"Trouble is, we can't meet the demand," said Foreman-Murray. "We can barely keep the lights on, so we haven't been able to buy tools we need."
So the library started an Indiegogo funding campaign to keep membership fees low - currently a sliding scale of $20 to $50 a year, depending on income.
The library is a fixture in West Philadelphia, currently occupying 1314 S. 47th St., a warehouse on the east side of South 47th about 200 feet south of Woodland Avenue.
"To keep our services affordable for our neighbors who need it most, we need partners and investors," Foreman-Murray added.
"We're raising $10,000 through this campaign so we can buy more of the tools our members need most, expand our education and outreach programs, and increase the number of community members." They had raised almost $7,000 by mid-August.
Memberships fund a third of the $40,000 annual operating budget. The balance is funded by the Urban Affairs Coalition, Woodland Building Supply, the University of the Sciences in Philadelphia, Councilwoman Jannie Blackwell, the Philadelphia Activities Fund, PhillyCarShare, the Samuel S. Fels Fund, the Sparkplug Foundation, SCI-West, and the Spruce Hill Community Association.
You can buy a membership online or even give one as a gift: ( http://westphillytools.org).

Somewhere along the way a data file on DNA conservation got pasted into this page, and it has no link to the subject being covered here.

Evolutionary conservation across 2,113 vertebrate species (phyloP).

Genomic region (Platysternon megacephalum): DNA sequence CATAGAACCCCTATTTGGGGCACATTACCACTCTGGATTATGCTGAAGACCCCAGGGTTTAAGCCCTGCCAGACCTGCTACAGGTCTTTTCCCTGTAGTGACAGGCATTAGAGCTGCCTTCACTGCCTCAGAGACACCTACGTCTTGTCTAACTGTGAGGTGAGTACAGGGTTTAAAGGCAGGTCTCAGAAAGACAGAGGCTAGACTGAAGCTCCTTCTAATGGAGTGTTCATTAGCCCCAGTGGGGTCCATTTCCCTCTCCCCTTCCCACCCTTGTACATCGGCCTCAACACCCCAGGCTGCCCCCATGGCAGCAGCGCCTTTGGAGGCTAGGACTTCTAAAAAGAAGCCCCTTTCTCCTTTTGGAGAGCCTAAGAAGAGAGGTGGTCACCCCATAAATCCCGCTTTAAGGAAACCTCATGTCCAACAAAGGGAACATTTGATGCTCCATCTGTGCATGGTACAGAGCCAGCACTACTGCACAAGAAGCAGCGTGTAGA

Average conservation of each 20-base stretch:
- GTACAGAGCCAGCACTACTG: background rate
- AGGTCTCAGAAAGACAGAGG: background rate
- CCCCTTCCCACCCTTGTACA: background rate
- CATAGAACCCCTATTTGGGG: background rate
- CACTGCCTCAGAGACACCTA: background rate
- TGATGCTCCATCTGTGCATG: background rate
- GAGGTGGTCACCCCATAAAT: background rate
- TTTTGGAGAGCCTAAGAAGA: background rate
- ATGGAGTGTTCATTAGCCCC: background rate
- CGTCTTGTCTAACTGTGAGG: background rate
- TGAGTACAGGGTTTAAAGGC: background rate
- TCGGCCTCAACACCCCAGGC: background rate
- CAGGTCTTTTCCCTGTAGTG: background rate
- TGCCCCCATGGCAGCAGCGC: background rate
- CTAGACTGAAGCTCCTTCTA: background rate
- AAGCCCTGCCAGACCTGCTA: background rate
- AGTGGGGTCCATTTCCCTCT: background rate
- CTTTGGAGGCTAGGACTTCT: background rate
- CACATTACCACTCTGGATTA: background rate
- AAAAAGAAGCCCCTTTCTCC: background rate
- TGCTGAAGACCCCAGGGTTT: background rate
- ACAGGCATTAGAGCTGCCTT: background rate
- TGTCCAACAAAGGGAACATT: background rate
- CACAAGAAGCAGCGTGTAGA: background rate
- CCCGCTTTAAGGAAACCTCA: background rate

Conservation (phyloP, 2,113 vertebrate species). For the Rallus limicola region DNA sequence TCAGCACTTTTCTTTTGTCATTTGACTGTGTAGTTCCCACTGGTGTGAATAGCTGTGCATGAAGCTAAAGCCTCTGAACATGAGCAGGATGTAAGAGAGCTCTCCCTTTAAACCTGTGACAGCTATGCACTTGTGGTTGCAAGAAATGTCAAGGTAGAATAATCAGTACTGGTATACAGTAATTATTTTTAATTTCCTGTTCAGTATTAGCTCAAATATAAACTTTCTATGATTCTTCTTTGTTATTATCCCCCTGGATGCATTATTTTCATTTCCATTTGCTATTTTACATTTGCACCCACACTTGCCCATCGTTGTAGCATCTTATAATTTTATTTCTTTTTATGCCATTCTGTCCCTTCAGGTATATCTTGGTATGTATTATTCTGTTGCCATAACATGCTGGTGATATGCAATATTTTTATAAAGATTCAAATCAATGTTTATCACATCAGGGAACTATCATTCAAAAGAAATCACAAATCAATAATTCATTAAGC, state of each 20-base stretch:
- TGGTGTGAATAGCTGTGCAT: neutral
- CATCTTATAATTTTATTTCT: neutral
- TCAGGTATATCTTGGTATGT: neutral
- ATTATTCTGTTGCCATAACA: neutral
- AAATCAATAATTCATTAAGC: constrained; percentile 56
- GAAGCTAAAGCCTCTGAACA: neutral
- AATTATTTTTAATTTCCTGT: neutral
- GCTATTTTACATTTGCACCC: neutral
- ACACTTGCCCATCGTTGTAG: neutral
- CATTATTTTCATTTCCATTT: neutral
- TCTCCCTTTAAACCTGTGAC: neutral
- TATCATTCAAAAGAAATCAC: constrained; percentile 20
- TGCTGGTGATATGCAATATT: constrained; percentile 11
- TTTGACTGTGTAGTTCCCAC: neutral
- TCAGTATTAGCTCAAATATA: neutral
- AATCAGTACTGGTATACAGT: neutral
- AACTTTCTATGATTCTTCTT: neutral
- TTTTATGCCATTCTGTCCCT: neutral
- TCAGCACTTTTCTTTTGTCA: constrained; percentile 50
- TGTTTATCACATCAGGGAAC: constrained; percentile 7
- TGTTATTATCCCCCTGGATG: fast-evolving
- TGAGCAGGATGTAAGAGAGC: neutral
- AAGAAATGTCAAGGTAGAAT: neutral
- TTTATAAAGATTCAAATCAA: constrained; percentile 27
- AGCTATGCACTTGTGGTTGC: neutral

The Tool Library needs more of the following: table saws, weed whackers, tile saws, and cordless drills. They want to start education programs to teach about using tools and add members from new neighborhoods.
Current borrowers include James Jackson and his girlfriend, Cassie Zook, who discovered the West Philadelphia Tool Library when they purchased a house in Center City.
"Since we were buying a fixer-upper, we figured being members of the library would come in handy," said Jackson, who is skilled at tinkering, having learned from his grandfather, a motor pool mechanic in the Army.
"I'm a freelance photographer, so my time is more flexible and being handy around the house is easier."
Jackson regularly borrowed the library's floor nailer, hammer drill, and circular saw to finish his upstairs home office and to install a kitchen exhaust fan. The previous owner had been foreclosed upon and removed all the interior doors, fixtures, toilets and sinks, even the wiring.
"We had to rebuild everything from scratch," Jackson said. After a general contractor spent most of their renovation funds and left the job half-finished, Jackson and Zook installed their own drywall.
"For that project, we were going to borrow a drywall lift. The tool library didn't have one at the time. So we bought one used for $300 and donated it."
They've since borrowed it back a few times.
Had they been forced to buy all the tools necessary for their fixer-upper, "it would have cost us thousands of dollars. An air compressor and floor nailer alone cost $2,000. A drywall lift costs $300 to $500, depending on whether it's used or new. And we've borrowed all of those," Jackson said.
Even now that they are almost finished, Jackson and Zook are keeping their Tool Library memberships.
"I'm still borrowing for construction at a theater where I work, the Walking Fish Theater. I'm at the library all the time," Jackson said.
J. Baylor Harton and her fiance, Matt Goldfine, are "frequent fliers" at the library, using borrowed tools to build a chuppah for their forthcoming wedding. They're actively supporting the crowdfunding efforts. "We'll be donating and spreading the word via social media," said Harton.